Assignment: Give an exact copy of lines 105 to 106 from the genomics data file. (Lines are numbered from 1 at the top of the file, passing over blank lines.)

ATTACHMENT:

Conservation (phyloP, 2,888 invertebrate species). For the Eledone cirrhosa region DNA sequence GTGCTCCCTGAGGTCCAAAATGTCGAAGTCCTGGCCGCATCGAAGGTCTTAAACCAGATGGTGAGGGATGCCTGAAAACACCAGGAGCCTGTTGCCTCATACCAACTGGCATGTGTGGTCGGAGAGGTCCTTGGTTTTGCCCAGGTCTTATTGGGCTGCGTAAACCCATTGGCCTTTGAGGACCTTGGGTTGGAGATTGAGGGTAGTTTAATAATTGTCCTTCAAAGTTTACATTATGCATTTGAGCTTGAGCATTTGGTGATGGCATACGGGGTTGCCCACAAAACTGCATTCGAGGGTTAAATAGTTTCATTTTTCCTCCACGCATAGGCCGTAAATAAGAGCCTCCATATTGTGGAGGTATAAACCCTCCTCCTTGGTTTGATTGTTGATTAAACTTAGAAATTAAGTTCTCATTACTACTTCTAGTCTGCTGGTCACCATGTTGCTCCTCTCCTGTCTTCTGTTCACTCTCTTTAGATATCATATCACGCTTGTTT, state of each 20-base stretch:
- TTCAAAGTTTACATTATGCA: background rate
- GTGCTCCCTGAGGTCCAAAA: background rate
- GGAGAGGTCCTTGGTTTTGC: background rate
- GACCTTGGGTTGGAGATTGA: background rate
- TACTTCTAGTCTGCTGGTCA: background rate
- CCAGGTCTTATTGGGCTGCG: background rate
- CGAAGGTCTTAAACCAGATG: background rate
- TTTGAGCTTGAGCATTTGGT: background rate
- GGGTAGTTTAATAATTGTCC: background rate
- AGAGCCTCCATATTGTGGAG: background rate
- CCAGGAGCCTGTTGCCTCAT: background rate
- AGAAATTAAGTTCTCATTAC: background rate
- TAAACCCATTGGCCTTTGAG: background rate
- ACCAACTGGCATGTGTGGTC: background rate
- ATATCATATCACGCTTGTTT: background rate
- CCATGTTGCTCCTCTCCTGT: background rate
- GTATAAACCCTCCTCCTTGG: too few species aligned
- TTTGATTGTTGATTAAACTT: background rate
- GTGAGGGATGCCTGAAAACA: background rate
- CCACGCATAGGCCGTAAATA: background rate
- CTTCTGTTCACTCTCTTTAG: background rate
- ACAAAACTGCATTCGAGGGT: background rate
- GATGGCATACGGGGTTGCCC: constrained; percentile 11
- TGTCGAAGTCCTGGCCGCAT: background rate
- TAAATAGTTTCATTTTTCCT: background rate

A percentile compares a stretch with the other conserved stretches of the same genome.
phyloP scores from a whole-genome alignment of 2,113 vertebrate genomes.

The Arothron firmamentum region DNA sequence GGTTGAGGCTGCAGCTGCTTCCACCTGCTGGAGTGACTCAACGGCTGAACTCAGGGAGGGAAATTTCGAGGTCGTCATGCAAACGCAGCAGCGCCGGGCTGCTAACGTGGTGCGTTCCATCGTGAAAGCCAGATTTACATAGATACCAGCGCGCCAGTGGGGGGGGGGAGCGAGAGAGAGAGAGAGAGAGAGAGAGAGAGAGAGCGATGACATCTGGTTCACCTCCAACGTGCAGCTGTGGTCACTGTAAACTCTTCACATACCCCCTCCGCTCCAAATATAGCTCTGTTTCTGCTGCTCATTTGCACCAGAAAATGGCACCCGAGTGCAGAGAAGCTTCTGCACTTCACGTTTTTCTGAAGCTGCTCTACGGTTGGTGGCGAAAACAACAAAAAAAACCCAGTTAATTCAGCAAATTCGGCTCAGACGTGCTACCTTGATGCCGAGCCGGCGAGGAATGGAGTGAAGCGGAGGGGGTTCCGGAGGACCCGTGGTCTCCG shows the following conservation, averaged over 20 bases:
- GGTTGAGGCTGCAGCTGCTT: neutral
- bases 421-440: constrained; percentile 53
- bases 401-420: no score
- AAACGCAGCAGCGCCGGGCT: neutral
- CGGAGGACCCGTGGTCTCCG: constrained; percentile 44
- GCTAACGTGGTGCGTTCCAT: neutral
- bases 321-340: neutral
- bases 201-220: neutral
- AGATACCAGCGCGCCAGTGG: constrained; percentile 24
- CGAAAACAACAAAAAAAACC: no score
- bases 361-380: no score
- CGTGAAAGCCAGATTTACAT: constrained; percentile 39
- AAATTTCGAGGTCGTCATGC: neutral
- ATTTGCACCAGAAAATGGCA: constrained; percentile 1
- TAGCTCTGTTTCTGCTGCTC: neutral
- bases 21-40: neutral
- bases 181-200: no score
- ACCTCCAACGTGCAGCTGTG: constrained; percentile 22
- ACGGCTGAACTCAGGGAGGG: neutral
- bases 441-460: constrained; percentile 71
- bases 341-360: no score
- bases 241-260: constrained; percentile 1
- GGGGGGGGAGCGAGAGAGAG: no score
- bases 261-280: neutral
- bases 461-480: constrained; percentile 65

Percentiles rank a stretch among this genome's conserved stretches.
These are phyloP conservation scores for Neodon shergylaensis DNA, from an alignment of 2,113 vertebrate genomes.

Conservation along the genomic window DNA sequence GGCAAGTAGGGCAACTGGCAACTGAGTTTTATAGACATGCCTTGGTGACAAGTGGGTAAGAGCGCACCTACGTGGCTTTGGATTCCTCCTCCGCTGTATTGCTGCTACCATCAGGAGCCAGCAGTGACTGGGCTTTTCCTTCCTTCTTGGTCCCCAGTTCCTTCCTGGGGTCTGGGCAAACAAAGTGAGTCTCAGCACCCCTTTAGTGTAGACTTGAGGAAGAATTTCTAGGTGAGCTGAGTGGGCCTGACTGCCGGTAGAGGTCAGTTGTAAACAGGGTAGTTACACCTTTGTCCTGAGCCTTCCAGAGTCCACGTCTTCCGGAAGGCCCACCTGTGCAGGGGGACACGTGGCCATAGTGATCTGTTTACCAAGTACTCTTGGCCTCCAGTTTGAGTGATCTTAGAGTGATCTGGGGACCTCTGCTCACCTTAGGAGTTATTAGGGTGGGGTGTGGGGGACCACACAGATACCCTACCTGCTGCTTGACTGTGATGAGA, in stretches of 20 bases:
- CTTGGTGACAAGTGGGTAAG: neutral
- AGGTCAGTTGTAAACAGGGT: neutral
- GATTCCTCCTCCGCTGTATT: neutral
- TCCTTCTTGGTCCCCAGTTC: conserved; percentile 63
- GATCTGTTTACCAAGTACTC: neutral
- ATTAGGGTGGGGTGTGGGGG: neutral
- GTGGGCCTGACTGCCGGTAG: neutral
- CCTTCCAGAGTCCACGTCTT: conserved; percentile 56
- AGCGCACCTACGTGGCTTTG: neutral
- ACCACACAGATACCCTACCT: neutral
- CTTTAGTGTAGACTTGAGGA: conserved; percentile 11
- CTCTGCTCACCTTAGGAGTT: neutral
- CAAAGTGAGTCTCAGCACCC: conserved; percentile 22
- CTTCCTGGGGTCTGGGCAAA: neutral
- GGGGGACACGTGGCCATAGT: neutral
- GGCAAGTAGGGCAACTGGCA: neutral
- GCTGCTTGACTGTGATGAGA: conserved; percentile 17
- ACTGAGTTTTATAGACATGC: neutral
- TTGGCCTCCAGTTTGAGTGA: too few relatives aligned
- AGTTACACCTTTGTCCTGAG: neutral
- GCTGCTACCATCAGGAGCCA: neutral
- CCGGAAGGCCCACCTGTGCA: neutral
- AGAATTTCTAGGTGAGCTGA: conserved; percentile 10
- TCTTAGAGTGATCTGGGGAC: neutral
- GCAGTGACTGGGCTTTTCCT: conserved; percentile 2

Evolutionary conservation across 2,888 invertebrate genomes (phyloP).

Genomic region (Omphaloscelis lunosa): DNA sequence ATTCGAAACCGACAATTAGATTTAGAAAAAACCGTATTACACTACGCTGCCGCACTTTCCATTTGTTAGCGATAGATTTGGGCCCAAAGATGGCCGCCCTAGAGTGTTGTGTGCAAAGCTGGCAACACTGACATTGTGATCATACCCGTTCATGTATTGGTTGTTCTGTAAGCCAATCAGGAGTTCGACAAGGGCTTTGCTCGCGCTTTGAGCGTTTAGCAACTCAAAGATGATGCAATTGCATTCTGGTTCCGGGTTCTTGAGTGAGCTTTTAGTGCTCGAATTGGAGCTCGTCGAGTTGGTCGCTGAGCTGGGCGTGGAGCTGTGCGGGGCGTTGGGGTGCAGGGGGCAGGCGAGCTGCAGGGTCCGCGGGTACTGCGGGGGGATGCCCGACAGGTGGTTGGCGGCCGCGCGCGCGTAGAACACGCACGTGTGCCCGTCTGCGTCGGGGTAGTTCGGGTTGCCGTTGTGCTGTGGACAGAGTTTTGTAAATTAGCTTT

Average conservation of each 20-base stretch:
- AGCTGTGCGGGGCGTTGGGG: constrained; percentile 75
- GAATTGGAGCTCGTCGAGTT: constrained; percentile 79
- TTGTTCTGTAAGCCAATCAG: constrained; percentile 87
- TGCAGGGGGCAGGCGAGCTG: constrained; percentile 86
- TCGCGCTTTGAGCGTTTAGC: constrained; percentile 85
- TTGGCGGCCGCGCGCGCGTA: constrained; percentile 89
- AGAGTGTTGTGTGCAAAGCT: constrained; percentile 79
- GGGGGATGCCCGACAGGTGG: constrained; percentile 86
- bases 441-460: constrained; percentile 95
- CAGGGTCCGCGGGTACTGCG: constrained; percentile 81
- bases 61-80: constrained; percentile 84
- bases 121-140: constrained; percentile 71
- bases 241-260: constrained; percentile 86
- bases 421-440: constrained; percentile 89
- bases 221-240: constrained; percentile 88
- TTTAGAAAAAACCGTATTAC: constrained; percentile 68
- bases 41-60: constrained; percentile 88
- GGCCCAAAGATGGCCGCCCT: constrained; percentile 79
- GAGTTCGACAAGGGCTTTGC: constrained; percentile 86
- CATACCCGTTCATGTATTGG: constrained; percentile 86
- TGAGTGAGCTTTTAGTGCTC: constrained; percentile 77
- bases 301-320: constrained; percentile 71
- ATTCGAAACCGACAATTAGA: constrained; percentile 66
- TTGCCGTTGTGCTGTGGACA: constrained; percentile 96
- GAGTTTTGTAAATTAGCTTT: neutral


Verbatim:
- CATACCCGTTCATGTATTGG: constrained; percentile 86
- TGAGTGAGCTTTTAGTGCTC: constrained; percentile 77